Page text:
HOW WILL PARENTHOOD AFFECT MY RUNNING?

There is absolutely no medical reason for you to give up running when pregnant. But there are definitely cautions that you need to put into place.

Evidently, if you have never run before, pregnancy is not the time to start. Your body is already going through some amazing changes. Setting out to take up a new hobby such as long distance running will put too much strain on your body and could risk harming your unborn child.

However, if you are a regular runner, then you are more than capable of continuing in your happy hobby, with a few caveats. Read on to find out what small tweaks you need to make to ensure that you can continue your pastime safely while pregnant.

Let your doctor know

Your doctor won’t necessarily advice you against running but do keep them informed as much as possible so that they are aware of all the facts should something untoward happen. While you may be an experienced runner, when you are pregnant there are changes to your body which could change the way you are used to it working.

Listen to your body

Your body is a very perceptive being, and you need to listen to it intelligently and openly. Training for a marathon and trying to improve your personal best times often requires pushing yourself outside of your comfort boundaries. However, when you are pregnant your body is already being pushed beyond its known limits and skimming the surface of new experiences.

Listen to it. If there are unfamiliar tweaks or concerning discomfort that your instinct is telling you is not right, then act on those warnings and stop training. Pushing yourself outside of pregnancy is different to pushing yourself while pregnant.

Don’t be afraid to slow down

As you advance through our pregnancy you will find that your body is changing in ways over which you have very little control. Yes, you can exercise and watch what you eat. But sometimes you are simply genetically predisposed to getting thick ankles, putting on weight, and all the other unpleasant aspects of carrying another human being in your body.

Whatever the paternity of your child, there is no test you can do on your baby to warn you about how your body is going to respond to the pregnancy. Equally, your first pregnancy could be completely different to your second and third (if you get that far). So make sure you slow down and take all these changes into account.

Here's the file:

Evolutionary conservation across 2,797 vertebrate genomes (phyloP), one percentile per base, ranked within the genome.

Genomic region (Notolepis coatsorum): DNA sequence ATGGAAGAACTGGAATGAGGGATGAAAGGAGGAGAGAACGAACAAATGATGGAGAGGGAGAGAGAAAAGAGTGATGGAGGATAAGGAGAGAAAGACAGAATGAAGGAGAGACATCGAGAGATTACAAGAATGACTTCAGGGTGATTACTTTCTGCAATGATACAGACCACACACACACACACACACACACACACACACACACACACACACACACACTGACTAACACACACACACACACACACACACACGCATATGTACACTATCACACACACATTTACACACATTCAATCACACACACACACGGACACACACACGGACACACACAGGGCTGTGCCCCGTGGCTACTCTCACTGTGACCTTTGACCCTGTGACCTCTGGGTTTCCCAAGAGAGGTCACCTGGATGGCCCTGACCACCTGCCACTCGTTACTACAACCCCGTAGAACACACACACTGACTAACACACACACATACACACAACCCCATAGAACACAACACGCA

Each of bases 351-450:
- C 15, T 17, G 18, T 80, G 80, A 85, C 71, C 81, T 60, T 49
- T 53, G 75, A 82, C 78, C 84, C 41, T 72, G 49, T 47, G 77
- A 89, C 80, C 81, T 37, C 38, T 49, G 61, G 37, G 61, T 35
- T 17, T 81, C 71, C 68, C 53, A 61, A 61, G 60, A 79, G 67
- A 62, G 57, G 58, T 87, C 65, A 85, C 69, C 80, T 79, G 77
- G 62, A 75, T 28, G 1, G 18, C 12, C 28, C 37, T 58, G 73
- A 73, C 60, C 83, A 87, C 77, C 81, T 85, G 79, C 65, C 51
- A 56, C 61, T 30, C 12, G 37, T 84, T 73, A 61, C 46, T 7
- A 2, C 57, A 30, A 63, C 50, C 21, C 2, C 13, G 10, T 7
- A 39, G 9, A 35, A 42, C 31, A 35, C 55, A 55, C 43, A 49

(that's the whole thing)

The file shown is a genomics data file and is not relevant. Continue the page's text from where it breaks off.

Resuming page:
Most importantly remember that we are not looking at a permanent change here. The female body has an amazing ability to get back to normal within a few weeks of giving birth. You will have plenty of opportunity to make up for any degradation to your running form once the baby is born. Don’t put too much pressure on yourself, do what you can do, and rebuild afterwards.

Change your focus to strength training

As you progress through each trimester, you might want to move away from the endurance aspect of long distances, and focus more on strength training, particularly around the your core, pelvis and abdomen. You centre of gravity will be constantly shifting so you will find that your usual running position might not be so comfortable, so working more progressively on you core will keep you strong and supple, prepare you better for the birth, and ensure that you recover more quickly after the birth.

Don’t forget that the hormone relaxin that softens your ligaments is prevalent throughout your pregnancy and you will be more vulnerable to ligament damage and injury if you don’t warm up and cool down properly.

Categories: Health

Nicolas Desjardins

Hello everyone, I am the main writer for SIND Canada. I've been writing articles for more than 10 years and I like sharing my knowledge. I'm currently writing for many websites and newspapers. All my ideas come from my very active lifestyle, every day I ask myself hundreds of questions to doctors, specialists, and physicians. I always keep myself very informed to give you the best information. In all my years as a computer scientist made me become an incredible researcher. I believe that any information should be free, we want to know more every day because we learn every day. Most of our medical sources come from Canada.ca and government research. You can contact me on our forum or by email at info@sind.ca.

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